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1These, then, are the memorable incidents in the recorded careers of Demosthenes and Cicero which have come to our knowledge. 2And though I have renounced the comparison of their oratorical styles, yet this, I think, ought not to be left unsaid, namely, that Demosthenes devoted to the rhetorical art all the powers of speech which he possessed by nature or acquired by practice, surpassing in force and effectiveness his rivals in forensic and judicial pleading, in pomp and majesty of utterance the professional declaimers, and in precision and skill the sophists; 3Cicero, on the other hand, became widely learned and had a variety of interest in the pursuit of letters, and left behind him not a few philosophical treatises of his own conforming to the fashion of the Academy; indeed, even in the speeches which he wrote for the forum and the courts he clearly desires to display by the way a considerable acquaintance with letters.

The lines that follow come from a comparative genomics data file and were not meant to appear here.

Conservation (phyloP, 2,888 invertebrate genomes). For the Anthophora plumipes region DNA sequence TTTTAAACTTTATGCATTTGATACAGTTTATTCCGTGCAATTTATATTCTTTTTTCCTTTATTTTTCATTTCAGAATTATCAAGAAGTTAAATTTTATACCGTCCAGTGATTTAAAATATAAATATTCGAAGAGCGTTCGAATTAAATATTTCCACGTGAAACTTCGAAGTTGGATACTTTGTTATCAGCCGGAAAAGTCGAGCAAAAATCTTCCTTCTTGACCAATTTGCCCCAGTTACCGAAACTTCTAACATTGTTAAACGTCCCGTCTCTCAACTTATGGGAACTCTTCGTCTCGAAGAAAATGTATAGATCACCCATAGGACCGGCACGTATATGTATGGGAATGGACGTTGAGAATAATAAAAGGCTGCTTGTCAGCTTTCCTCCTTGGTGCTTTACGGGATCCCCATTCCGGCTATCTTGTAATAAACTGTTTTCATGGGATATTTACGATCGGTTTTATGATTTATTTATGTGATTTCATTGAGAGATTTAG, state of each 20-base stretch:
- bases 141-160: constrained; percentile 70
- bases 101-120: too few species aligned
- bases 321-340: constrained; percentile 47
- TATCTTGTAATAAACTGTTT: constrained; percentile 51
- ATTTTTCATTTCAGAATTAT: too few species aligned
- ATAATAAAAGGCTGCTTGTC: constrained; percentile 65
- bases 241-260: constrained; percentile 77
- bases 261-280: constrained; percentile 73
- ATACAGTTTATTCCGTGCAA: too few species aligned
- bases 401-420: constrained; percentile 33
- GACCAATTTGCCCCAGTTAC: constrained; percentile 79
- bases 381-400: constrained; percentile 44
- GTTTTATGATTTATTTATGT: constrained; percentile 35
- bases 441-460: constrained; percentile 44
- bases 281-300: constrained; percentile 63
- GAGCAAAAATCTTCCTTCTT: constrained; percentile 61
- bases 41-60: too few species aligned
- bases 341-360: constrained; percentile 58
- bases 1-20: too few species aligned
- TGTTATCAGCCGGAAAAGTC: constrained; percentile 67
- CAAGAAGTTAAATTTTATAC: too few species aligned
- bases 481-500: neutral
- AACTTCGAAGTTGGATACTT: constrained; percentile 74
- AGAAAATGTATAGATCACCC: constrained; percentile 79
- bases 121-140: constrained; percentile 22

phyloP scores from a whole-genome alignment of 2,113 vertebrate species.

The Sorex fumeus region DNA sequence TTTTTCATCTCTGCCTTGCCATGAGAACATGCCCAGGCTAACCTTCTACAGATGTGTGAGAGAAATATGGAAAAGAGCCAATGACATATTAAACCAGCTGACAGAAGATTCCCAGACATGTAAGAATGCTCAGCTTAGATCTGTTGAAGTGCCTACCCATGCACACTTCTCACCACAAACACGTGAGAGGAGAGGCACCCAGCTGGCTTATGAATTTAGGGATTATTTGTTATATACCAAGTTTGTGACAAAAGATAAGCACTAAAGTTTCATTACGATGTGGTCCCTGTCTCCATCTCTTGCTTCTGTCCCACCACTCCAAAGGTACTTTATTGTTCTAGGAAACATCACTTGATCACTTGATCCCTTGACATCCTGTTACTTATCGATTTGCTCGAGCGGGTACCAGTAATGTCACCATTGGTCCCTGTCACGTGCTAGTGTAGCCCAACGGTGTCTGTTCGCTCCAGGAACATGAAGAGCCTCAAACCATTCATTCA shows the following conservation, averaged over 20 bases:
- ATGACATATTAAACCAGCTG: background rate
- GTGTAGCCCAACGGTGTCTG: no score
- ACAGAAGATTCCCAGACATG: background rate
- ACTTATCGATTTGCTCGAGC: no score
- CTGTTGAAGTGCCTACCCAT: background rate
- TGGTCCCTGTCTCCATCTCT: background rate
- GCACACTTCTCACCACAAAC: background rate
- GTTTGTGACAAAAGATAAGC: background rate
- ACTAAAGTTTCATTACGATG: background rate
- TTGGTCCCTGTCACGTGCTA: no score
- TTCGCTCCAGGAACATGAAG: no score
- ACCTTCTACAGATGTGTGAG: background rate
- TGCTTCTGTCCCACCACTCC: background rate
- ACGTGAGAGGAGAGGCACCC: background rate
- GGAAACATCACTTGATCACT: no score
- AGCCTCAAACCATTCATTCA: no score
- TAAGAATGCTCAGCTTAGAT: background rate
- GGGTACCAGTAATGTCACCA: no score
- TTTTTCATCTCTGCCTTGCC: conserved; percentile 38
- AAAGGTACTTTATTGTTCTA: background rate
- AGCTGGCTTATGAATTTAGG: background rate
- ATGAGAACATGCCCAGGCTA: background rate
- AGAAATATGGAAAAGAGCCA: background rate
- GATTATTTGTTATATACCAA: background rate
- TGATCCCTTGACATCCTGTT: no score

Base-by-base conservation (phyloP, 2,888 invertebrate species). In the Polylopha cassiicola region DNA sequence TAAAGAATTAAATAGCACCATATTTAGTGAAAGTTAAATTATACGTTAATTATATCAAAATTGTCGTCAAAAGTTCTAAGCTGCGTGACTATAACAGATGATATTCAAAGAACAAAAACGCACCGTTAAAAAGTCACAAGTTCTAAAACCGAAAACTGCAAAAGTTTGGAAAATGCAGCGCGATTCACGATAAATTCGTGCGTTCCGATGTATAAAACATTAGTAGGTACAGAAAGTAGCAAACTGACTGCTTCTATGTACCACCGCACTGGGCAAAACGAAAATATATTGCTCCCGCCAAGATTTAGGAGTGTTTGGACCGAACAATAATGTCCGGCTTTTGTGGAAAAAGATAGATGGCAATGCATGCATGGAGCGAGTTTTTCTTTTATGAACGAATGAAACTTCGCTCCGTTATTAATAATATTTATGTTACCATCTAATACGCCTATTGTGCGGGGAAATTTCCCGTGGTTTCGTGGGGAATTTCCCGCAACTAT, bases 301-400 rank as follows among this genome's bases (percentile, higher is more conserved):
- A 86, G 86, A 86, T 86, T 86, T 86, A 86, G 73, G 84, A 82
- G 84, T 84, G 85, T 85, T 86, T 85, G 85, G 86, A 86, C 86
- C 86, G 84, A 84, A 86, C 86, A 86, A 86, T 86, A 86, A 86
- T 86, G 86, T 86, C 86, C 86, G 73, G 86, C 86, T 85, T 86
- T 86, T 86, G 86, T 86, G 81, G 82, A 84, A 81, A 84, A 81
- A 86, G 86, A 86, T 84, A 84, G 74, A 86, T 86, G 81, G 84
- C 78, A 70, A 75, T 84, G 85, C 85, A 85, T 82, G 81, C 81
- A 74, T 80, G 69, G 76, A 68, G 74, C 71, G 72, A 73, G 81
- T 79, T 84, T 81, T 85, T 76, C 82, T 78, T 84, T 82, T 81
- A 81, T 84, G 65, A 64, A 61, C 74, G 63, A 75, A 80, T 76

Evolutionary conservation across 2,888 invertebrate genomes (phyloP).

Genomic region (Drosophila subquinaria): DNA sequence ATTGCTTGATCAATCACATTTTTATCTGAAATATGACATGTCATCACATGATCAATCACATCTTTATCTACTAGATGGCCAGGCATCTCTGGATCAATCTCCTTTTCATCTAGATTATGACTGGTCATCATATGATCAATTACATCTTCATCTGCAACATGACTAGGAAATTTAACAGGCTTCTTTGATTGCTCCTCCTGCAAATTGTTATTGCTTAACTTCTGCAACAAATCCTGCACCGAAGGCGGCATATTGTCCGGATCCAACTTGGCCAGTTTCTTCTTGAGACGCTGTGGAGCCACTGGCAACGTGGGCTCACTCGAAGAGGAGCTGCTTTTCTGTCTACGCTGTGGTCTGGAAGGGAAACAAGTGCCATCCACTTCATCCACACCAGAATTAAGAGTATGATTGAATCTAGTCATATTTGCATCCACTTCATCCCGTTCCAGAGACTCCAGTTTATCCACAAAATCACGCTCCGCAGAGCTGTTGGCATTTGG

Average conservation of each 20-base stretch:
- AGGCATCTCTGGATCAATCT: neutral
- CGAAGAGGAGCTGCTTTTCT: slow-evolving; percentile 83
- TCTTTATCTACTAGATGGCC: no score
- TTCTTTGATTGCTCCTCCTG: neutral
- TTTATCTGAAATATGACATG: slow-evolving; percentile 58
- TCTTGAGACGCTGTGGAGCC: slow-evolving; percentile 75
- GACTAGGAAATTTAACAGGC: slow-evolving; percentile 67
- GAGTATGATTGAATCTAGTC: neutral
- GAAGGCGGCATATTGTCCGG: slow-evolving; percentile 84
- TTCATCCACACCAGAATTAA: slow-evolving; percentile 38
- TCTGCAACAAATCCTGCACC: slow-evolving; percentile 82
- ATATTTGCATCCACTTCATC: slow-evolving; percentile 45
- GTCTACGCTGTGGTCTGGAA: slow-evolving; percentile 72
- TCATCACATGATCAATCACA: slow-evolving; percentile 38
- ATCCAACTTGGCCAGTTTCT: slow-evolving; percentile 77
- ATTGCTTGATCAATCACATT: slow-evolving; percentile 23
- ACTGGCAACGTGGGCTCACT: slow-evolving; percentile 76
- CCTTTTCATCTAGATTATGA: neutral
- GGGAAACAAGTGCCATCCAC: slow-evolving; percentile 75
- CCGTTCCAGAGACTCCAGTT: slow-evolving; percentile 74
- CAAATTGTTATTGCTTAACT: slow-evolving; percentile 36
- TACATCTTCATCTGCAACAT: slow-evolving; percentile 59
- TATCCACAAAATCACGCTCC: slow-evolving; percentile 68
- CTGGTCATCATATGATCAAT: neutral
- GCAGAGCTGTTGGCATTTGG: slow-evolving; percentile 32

4It is possible, too, to get a glimpse of the character of each in his style of speaking. For that of Demosthenes, which had no prettiness or pleasantry, and was condensed with a view to power and earnestness, did not smell of lamp-wicks, as Pytheas scoffingly said, but of water-drinking and anxious thought, and of what men called the bitterness and sullenness of his disposition; whereas Cicero was often carried away by his love of jesting into scurrility, and when, to gain his ends in his cases, he treated matters worthy of serious attention with ironical mirth and pleasantry, he was careless of propriety. Thus, in his defence of Caelius, he said that his client, surrounded as he was by great luxury and extravagance, did nothing out of the way when indulging in pleasures; for not to enjoy what is in one’s possession was madness, he said, particularly when the most eminent philosophers assert that true happiness consists in pleasure. 5And we are told that when Cato prosecuted Murena, Cicero, who was then consul, defended him, and because of Cato’s beliefs made much fun of the Stoic sect, in view of the absurdities of their so-called paradoxes; and when loud laughter spread from the audience to the jurors, Cato, with a quiet smile, said to those who sat by: “What a funny man we have, my friends, for consul!” 6And it would seem that Cicero was naturally prone to laughter and fond of jesting; his face, too, was smiling and peaceful. But in that of Demosthenes there was always a certain intense seriousness, and this look of thoughtfulness and anxiety he did not easily lay aside. For this reason his enemies, as he himself says, called him morose and ill-mannered.